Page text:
The fears of militant Islamists taking over Egypt turned out to be overblown. The Muslim Brotherhood has joined the democratic process and, for the most part, have not precipitated violence, so they're not the real problem. The Egyptian military is and, to date, has failed to relinquish power. Rather, they are tightening their hold on power as noted here (by the way, the Sandmonkey's offending post that caused his suspension is now here).
In Syria, militant Islamists are a more serious problem. Strangely enough, Obama and al Qaeda policy are the same when it comes to the country's dictator, although the means obviously differ. Do uppity Sunnis and al Qaeda terrorists justify the repression and oppression of Bashar al-Assad, and does this justify his remaining power? To me, no. I'll always take the risk of upending the leader of an "not free" regime for the chance of a freer society. But still, it helps to be aware that a good number of rebels don't wear white hats. It looks like this uprising will not end soon. The Iranian de facto police state is aiding the Syrian de facto police state.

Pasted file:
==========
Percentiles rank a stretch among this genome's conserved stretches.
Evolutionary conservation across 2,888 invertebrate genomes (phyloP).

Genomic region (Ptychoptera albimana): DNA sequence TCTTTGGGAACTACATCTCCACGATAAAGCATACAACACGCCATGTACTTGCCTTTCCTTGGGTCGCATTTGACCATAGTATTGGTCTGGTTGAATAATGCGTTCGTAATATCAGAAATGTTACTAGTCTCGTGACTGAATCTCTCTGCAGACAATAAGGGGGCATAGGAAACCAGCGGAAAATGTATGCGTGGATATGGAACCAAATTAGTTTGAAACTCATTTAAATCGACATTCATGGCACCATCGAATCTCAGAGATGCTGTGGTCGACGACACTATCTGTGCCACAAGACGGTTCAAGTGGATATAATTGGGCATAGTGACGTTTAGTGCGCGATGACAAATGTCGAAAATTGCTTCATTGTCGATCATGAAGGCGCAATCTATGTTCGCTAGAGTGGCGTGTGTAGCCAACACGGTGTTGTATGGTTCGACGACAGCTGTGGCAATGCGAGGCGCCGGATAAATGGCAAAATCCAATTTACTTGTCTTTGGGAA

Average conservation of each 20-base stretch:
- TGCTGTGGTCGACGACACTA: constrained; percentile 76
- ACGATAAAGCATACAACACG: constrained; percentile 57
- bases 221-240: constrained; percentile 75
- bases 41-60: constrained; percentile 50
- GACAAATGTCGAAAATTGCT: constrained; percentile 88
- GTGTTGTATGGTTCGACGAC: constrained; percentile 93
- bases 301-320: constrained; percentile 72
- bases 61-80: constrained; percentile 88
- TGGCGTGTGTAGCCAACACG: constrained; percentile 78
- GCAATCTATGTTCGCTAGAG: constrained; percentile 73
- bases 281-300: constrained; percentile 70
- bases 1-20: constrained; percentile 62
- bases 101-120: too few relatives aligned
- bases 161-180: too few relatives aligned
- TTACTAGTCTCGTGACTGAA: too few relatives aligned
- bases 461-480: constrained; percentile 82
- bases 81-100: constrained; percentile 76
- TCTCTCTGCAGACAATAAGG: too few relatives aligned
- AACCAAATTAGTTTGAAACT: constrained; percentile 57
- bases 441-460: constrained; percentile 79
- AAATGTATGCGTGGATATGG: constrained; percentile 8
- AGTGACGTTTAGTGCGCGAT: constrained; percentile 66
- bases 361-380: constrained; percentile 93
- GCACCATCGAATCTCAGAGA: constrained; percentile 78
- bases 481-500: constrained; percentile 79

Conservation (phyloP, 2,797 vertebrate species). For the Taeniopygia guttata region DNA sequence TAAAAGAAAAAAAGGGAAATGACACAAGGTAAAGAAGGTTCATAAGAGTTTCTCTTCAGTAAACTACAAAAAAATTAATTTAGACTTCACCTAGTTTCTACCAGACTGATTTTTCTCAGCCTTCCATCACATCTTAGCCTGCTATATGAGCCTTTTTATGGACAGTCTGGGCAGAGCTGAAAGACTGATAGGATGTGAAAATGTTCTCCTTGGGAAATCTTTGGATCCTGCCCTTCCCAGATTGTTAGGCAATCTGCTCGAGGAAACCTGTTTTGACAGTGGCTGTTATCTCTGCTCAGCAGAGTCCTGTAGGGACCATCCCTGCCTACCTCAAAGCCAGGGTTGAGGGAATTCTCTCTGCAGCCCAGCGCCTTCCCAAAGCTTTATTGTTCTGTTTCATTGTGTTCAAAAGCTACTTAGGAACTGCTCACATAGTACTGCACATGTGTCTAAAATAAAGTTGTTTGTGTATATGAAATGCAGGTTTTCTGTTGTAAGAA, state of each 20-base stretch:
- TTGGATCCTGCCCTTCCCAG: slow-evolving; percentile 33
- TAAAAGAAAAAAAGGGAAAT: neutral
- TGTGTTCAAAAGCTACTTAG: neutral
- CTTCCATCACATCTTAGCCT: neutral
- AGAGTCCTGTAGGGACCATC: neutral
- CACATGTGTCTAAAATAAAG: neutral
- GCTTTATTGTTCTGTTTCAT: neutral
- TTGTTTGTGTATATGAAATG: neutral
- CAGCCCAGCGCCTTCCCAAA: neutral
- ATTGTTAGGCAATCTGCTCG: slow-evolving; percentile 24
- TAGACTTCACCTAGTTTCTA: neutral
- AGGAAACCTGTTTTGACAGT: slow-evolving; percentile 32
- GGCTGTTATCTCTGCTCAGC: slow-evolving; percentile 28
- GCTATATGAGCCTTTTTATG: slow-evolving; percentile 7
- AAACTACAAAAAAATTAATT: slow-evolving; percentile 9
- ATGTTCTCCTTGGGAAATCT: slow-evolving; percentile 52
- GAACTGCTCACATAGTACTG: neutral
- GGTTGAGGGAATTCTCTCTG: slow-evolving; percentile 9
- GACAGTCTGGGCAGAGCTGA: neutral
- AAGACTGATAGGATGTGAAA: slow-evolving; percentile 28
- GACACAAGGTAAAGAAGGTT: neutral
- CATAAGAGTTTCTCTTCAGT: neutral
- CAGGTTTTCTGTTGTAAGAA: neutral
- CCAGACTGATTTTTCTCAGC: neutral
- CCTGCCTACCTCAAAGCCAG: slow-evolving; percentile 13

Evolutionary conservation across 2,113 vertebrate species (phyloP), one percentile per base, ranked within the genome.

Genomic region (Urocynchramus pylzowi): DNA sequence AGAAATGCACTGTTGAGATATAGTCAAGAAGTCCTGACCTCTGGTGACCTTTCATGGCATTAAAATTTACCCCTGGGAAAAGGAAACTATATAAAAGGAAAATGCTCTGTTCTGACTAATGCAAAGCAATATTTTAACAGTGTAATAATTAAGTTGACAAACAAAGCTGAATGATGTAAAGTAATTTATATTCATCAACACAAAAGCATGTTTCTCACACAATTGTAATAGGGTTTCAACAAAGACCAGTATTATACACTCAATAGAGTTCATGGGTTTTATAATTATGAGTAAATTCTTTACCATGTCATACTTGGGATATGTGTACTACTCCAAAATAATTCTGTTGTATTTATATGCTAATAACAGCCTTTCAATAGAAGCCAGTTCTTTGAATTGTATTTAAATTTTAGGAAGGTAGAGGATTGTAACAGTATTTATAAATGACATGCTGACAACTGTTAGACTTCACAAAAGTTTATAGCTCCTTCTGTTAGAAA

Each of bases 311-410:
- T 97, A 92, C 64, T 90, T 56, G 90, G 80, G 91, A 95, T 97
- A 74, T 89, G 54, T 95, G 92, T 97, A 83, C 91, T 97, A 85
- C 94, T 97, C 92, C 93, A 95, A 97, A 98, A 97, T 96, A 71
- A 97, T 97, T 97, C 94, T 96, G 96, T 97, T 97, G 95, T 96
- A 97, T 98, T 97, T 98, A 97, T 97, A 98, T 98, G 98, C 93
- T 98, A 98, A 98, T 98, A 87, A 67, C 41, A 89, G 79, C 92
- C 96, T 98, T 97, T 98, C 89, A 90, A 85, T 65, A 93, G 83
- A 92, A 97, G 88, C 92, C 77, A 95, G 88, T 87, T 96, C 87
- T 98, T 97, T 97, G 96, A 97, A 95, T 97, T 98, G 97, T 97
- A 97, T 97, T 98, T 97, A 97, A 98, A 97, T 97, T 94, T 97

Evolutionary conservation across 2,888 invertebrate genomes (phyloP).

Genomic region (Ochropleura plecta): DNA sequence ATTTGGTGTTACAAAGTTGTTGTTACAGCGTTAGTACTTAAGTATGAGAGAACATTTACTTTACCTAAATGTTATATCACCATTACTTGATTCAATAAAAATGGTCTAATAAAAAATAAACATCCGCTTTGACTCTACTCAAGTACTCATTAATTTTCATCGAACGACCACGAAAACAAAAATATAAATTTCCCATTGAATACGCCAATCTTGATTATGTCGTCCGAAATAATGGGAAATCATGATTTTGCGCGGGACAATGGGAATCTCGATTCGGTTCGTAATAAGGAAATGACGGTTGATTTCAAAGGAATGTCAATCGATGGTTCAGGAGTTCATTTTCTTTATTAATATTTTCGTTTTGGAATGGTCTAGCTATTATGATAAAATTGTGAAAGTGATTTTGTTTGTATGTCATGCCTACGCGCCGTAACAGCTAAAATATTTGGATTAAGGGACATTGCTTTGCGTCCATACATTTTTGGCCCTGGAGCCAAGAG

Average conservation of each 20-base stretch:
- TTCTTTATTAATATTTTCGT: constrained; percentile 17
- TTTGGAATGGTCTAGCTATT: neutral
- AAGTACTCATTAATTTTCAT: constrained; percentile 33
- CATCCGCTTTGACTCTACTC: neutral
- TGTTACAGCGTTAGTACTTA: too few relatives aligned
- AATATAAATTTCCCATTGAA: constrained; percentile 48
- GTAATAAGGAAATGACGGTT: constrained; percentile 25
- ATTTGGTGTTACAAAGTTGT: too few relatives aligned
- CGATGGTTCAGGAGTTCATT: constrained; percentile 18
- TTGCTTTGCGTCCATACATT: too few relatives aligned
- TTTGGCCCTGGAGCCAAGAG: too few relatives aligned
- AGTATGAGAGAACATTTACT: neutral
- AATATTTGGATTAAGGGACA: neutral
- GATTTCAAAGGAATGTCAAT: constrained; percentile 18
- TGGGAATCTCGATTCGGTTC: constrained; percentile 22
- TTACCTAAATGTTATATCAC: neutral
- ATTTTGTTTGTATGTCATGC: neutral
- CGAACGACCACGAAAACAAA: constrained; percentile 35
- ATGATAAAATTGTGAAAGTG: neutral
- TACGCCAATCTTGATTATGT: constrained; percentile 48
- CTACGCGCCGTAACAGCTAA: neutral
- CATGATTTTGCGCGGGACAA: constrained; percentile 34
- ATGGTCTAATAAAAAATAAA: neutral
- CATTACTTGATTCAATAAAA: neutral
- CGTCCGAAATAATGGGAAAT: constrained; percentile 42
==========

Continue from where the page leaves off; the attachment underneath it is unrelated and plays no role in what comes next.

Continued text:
Western and Arab experts and diplomats estimate that the number of troops and advisers from the Quds force in Syria to be in the high hundreds or low thousands. They have set up at least one base in Zabadani near the capital Damascus.